Don’t have intern-face—especially if you’re an intern!
(*I call it “intern-face” because I’ve predominantly seen it on interns. This is not to say, however, that all interns have “intern face”—some of my best friends are faceless interns…)
13. Know Your Role
Your role changes with the people in the room. If there's no producer present, and the vibe feels right, the artist might need you to suss out the best take. If the artist is cocksure, stay out of the way. A voice-over session will usually involve a director, so you better not step into that roll, or else you’ll undermine the director’s job, and what’s worse, confuse the talent.
…Unless the director asks for your opinion, which believe me, can happen—it actually happens all the time, because good directors are collaborative. The point is you need to read the situation and adjust your role accordingly.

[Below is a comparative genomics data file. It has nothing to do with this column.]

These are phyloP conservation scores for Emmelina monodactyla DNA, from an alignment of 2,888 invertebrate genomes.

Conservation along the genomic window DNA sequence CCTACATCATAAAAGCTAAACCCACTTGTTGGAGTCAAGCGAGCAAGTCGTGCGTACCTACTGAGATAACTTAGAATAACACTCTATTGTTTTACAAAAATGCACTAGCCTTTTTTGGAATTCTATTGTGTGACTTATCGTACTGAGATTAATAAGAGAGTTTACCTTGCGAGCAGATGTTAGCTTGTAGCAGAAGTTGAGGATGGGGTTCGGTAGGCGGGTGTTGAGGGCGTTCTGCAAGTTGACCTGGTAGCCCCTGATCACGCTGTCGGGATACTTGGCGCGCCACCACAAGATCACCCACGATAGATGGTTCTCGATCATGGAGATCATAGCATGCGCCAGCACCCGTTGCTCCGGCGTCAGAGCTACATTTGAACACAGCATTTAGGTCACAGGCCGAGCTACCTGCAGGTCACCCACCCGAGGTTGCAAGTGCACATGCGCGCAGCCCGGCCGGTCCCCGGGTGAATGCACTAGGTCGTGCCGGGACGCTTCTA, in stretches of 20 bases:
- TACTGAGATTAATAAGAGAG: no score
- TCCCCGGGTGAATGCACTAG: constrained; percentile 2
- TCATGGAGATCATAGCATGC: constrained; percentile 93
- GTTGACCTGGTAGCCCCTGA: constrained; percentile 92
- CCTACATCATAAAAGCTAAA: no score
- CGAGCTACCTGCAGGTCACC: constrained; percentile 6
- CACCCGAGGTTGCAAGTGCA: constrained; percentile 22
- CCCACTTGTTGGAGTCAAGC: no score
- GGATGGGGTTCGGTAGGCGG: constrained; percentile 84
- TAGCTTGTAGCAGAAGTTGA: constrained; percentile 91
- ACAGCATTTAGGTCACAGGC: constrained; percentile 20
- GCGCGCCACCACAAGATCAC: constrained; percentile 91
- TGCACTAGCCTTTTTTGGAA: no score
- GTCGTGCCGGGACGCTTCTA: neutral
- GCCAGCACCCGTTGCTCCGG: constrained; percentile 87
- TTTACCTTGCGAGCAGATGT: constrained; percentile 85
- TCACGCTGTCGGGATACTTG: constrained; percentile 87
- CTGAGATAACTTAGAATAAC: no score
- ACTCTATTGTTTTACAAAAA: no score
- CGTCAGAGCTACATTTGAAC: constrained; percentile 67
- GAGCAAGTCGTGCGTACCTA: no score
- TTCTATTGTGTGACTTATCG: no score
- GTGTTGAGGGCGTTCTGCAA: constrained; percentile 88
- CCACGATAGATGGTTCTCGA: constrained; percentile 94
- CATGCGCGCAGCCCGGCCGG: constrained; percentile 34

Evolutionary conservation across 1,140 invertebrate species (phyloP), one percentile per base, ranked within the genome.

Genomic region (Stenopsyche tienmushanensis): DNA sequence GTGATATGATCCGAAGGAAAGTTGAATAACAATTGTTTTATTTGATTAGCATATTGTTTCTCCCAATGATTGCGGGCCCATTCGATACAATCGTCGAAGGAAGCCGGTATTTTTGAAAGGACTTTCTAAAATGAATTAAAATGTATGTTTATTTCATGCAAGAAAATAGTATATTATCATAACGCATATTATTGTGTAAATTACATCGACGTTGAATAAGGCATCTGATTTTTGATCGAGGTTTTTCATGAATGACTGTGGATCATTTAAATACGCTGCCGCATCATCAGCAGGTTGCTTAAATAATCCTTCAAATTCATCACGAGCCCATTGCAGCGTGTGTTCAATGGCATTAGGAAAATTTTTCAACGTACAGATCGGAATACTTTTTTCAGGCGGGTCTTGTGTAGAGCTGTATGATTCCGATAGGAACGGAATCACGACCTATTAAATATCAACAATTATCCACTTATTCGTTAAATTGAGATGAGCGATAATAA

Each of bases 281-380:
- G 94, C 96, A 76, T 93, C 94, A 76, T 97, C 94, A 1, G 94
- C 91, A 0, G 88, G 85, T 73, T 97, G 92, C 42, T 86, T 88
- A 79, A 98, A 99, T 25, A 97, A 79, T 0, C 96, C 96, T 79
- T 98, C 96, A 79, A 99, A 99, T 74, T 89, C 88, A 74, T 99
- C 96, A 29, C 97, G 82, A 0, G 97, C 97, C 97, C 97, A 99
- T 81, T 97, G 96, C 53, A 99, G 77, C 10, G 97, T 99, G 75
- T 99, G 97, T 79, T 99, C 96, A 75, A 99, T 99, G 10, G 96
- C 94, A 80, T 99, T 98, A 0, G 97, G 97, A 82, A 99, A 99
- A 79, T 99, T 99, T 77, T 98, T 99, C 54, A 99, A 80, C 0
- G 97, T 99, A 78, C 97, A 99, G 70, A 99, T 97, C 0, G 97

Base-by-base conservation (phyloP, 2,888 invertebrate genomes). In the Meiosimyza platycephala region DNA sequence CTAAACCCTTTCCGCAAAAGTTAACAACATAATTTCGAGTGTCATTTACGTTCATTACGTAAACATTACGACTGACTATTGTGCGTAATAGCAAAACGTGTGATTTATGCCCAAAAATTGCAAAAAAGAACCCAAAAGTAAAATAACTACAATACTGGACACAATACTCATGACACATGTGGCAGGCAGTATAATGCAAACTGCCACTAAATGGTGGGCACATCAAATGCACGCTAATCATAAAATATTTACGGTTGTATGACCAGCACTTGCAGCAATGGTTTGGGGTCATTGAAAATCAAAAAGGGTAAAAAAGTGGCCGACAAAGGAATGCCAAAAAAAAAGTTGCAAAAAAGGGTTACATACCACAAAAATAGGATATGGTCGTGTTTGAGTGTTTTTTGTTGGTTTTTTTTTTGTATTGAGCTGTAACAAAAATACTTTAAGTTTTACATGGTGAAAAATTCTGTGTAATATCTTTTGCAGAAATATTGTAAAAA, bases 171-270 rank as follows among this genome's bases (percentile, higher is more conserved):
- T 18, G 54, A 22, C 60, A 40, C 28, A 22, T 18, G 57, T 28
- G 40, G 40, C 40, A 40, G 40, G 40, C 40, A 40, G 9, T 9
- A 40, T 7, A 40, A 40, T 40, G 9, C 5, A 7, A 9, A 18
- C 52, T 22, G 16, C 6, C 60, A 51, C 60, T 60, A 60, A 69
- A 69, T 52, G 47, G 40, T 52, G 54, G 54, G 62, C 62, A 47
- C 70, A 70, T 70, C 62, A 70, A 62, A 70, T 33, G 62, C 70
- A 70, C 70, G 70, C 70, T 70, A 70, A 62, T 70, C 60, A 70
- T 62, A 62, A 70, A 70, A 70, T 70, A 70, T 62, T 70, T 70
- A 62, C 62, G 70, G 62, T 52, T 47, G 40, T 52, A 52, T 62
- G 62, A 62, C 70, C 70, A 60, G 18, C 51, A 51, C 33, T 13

14. Find Ways To Keep Yourself Motivated
There comes a moment in every session where you just want it to be over. To do your best work, you need to find ways to trick yourself out of this moment. I find that more than money, more than the big bowl of cereal I'll eat after the session, falling in love with some part of the proceedings keeps me motivated.
Key into some aspect of what you're recording and be grateful for its existence. If you don't like the song, try to admire the singer's voice. If you don't like the voice, admire the chain picking up the voice, the clarity of the microphone, the way you've angled the capsule to offset sibilance. The point is to stay engaged, because an engaged engineer is a careful, meticulous, and trustworthy servant.